Is the low­est bid the best of­fer?

Financial Mirror (Cyprus) - - FRONT PAGE -

Be­cause of the ob­jec­tions very of­ten raised, which has by now be­come rou­tine in bids for the public and semi-public sec­tor for ser­vices of­fered, ten­ders con­tinue to place a con­di­tion that “the award is based on the low­est bid.”

Thus, and with­out con­sid­er­ing the knowhow, ex­pe­ri­ence and history of the ten­derer, the ten­der awarded goes to the cheap­est. This may not be wrong, but is it in the public in­ter­est? So, we end up with a sys­tem where what­ever the ex­pe­ri­ence of a ten­derer, out­sourc­ing work to our own area of prop­erty de­vel­op­ment or real es­tate, all kinds of bids are sub­mit­ted with a dif­fer­ence range from EUR 1,000 up to 5,000.

This huge dif­fer­ence, as an in­di­ca­tion, es­pe­cially in cases that re­sult in the courts, such as ex­pro­pri­a­tion, fea­si­bil­ity stud­ies, etc., the re­cip­i­ent is obliged un­der the terms of the of­fer to go to the cheap­est.

In a re­cent case, the dif­fer­ence from our bid of EUR 3,500 to the suc­cess­ful bid­der (one-man of­fice with a history of two years) was a mere 300 eu­ros. The case even­tu­ally ended up in court, where we as de­fen­dants ap­peared on be­half of the owner and our col­league rep­re­sented the ex­pro­pri­a­tion au­thor­ity. The out­come is still pend­ing, but in courts, apart from ex­pert and sci­en­tific knowl­edge, a huge part of the ar­gu­ment is based on im­pres­sion the wit­ness will give the court. So if there is no rel­e­vant ex­pe­ri­ence and the de­fen­dant’s pre­sen­ta­tion is suc­cess­ful, it is un­der­stood that this will be against the public in­ter­est.

Of course we’re not to say that any­one who has no ex­pe­ri­ence should be re­jected, but a ba­sic pro­fes­sional ex­pe­ri­ence (depend­ing on the sever­ity of the case) is nec­es­sary. This re­minds me of the no­to­ri­ous as­sess­ment of the pre­mium prop­erty op­po­site Hil­ton ho­tel (for the Qatari pro­ject) where we sub­mit­ted a bid (and won) for EUR 5,000, while the other bid­ders put in for 20,000. Our of­fice was ac­cused of all sort of things, to which was added the com­ment the tech­ni­cal cham­ber ETEK that “there should be a min­i­mum level for fees” etc. So, I now ask ETEK – where has “the cheap­est” rule gone? Do they adopt or re­ject it at will?

Per­haps, the best way is for ten­ders to first con­sider the ba­sis of ex­pe­ri­ence and knowhow, and at the sec­ond stage to opt for the cheap­est bid. Look­ing to find the most suit­able so­lu­tion, the reg­u­la­tions for ten­ders are not fea­si­ble be­cause the Ten­ders Coun­cil will raise ob­jec­tions. In the case of the Qatar in­vest­ment, and to the credit of then pres­i­dent Demetris Christofias who was harshly crit­i­cal of the sys­tem, the whole deal was up in the air be­cause of op­po­si­tions and de­lay sur­round­ing the is­sue. The other party may have failed to con­vince the Ten­der Board, but on the other who paid for the whole de­lay? The whole deal may have even­tu­ally gone belly up for other rea­sons, but imag­ine what would hap­pen if we had all been in agree­ment and the trans­ac­tion failed be­cause of our own ap­peals and ob­jec­tions process.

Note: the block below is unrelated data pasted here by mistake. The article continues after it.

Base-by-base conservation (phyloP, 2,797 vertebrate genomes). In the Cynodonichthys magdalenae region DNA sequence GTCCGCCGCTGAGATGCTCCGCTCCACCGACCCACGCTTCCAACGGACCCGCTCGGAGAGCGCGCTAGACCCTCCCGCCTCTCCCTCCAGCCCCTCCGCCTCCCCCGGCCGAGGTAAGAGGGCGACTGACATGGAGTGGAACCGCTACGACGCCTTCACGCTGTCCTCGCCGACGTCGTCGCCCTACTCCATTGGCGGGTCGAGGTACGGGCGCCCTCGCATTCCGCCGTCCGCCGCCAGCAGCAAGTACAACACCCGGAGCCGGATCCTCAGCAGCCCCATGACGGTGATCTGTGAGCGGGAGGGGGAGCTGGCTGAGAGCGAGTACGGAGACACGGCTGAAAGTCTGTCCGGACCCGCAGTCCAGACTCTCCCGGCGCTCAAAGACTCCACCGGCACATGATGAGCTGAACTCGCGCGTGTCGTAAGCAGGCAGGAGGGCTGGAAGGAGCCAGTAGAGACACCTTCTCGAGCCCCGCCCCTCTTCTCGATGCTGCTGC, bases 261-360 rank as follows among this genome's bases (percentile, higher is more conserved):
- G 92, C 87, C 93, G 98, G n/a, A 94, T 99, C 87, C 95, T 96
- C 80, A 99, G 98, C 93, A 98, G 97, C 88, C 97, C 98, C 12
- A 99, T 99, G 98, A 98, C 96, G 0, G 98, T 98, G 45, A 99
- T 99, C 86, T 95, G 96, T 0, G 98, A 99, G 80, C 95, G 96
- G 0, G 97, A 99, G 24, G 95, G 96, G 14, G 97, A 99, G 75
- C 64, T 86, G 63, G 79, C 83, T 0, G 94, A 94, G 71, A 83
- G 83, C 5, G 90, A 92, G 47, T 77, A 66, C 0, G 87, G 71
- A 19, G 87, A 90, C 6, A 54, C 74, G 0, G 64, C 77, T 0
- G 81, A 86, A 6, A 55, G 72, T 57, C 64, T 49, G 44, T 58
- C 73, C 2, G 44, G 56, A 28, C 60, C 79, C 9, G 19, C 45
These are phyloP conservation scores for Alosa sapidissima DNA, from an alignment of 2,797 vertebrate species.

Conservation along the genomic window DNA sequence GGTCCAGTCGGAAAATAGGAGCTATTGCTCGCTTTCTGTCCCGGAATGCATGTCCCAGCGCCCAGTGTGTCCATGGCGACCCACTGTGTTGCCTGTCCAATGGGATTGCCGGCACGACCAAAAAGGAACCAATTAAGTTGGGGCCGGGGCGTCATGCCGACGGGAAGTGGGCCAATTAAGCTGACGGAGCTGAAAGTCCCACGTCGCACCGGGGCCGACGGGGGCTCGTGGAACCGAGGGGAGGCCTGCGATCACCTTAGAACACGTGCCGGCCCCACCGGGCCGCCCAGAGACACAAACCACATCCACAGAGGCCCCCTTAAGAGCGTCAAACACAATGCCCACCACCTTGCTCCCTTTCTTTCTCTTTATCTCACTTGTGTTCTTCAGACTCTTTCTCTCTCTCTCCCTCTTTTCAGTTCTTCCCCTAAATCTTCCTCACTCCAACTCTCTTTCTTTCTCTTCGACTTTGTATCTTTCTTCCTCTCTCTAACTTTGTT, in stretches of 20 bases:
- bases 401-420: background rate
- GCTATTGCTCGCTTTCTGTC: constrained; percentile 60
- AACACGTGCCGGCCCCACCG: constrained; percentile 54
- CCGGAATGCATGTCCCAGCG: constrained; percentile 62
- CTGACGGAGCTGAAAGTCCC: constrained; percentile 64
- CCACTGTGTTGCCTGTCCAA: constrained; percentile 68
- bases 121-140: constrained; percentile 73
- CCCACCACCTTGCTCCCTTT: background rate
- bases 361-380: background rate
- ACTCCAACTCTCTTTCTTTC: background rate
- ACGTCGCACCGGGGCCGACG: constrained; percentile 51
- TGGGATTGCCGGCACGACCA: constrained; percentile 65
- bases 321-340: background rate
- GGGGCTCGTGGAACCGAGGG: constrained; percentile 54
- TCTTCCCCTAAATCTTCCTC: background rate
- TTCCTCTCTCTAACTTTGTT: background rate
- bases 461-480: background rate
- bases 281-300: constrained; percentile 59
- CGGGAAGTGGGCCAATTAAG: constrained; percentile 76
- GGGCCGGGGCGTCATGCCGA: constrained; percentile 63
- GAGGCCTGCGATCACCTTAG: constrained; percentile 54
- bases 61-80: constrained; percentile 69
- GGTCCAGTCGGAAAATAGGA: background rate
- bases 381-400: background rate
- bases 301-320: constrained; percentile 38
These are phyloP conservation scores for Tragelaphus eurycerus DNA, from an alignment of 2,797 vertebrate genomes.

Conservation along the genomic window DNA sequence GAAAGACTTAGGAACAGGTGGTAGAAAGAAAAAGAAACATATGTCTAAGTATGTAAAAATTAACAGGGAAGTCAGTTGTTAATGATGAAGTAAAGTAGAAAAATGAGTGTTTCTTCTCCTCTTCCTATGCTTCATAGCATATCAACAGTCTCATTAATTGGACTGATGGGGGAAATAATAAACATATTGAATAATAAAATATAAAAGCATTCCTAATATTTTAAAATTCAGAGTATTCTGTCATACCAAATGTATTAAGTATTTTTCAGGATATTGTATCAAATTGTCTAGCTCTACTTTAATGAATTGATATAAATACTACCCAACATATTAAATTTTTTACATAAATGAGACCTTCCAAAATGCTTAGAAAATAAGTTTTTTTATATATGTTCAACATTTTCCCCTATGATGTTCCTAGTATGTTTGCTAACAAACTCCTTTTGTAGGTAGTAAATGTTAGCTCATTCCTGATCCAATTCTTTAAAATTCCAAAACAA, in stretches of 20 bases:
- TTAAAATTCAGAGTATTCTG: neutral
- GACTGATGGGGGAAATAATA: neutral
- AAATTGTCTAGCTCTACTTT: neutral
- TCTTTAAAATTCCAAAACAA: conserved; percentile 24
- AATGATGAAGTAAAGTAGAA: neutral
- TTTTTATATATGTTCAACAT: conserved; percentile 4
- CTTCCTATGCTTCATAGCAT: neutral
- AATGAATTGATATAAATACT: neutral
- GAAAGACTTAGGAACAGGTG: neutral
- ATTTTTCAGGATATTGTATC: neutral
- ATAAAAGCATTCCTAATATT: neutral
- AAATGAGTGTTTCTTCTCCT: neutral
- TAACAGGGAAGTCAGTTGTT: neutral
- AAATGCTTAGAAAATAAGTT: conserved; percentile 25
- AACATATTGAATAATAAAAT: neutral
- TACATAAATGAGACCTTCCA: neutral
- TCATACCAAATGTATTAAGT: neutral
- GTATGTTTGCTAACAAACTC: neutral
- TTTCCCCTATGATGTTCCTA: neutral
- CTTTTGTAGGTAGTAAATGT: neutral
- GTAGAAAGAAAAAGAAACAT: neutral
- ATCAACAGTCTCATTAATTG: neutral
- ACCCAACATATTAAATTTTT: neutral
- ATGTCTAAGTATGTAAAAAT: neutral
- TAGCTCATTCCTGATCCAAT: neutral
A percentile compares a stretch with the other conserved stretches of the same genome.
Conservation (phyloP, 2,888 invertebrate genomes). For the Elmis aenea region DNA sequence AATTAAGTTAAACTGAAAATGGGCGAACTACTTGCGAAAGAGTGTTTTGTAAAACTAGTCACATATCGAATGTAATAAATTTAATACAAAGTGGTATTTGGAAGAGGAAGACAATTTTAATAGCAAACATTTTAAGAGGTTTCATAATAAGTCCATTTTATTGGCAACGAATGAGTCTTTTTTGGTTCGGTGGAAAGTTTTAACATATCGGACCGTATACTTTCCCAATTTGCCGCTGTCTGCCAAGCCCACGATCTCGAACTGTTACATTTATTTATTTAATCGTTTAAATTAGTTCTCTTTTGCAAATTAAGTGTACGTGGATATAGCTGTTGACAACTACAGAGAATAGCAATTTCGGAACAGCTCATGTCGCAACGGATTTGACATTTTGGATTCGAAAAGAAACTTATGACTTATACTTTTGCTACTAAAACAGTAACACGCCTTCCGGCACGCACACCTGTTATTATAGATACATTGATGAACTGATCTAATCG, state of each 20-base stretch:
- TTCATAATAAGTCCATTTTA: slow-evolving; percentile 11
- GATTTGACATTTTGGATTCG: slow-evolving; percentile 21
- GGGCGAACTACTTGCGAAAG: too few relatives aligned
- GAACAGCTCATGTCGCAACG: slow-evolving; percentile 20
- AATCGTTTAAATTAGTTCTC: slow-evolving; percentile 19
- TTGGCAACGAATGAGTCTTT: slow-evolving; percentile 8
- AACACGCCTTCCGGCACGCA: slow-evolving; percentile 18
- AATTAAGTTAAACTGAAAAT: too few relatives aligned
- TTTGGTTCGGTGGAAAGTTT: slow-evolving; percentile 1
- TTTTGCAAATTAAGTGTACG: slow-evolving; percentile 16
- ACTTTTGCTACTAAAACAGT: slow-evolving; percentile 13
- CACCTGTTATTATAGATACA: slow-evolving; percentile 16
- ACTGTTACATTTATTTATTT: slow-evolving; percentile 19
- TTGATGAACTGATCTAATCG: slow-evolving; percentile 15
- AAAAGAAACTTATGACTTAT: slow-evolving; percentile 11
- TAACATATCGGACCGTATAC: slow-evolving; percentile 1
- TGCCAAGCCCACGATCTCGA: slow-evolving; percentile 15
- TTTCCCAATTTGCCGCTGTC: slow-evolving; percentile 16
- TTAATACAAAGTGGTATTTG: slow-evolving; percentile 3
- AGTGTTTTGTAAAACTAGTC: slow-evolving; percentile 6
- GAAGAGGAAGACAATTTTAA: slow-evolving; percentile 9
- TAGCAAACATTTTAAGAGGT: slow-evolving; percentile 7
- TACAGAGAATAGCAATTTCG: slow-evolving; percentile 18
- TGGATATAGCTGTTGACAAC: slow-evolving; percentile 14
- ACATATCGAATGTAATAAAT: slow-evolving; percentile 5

Another case with sim­i­lar ten­ders was as­signed to two agen­cies for the es­ti­ma­tion of a prop­erty held by a public or­gan­i­sa­tion for which a four-page pre­sen­ta­tion was sub­mit­ted, but with­out sup­port­ing ev­i­dence af­ter which our of­fice (the most ex­pen­sive bid­der) was as­signed to as­sess the two pre­vi­ous re­ports, which took us al­most 1 1/2 month and a re­port of around 30 pages – nat­u­rally, the num­ber pages cer­tainly does not make sense if the con­tent is not of rel­e­vant qual­ity. In the past, we have also been as­signed en­vi­ron­men­tal im­pact stud­ies which are of­ten dished out in a hap­haz­ard way, to which ETEK (here we agree with them) ar­gued that the qual­ity of the re­ports should se­ri­ously be taken into con­sid­er­a­tion.

This is where we need ETEK to stand firm in its in­ter­ven­tions to the state or public ser­vices and a sys­tem where the non-run­ner up ten­derer would in­deed have the right to protest, but not to stop the whole pro­ce­dure that would cause fur­ther un­nec­es­sary de­lays. The prob­lem is par­tic­u­larly ob­vi­ous in ar­chi­tec­tural com­pe­ti­tions where work stops be­cause of these pro­ce­dures (such as the Paphos ma­rina case).

The growth of the Cyprus econ­omy and the im­ple­men­ta­tion of such projects should be the pri­mary goal, es­pe­cially in view of the cur­rent eco­nomic sit­u­a­tion and per­haps a change should be in­tro­duced in the law to award the low­est ten­derer some form of com­pen­sa­tion if the cheap­est bid was ini­tially dis­qual­i­fied for other valid rea­sons. It is not fair that the process is con­stantly one-sided to the detri­ment of the state. Fur­ther ed­u­ca­tion in all mat­ters is nec­es­sary. How­ever, the re­cent com­ment by Trans­port and Com­mu­ni­ca­tions Min­is­ter Mar­ios Deme­tri­ades re­gard­ing the new pro­ject for a na­tional mu­seum in Nicosia was the worst.

Asked how the cost of the pro­ject will be re­duced from EUR 70 mln to 50 mln, as es­ti­mated by quan­tity sur­vey­ors, he was com­pletely neg­a­tive un­der­min­ing the pro­fes­sion, while to the ques­tion of who will un­der­take the task in the plan­ning and over­sight stage, up un­til the fi­nal ten­der is awarded, and if some­one will mon­i­tor or fol­low up on the de­ci­sion, he had no re­sponse.

So, this pro­ject is cru­cial pro­ject of mon­u­men­tal im­por­tance for tourism and rev­enue in­flow to the cap­i­tal, will prob­a­bly never be im­ple­mented un­less there are changes in at­ti­tudes or oth­er­wise.

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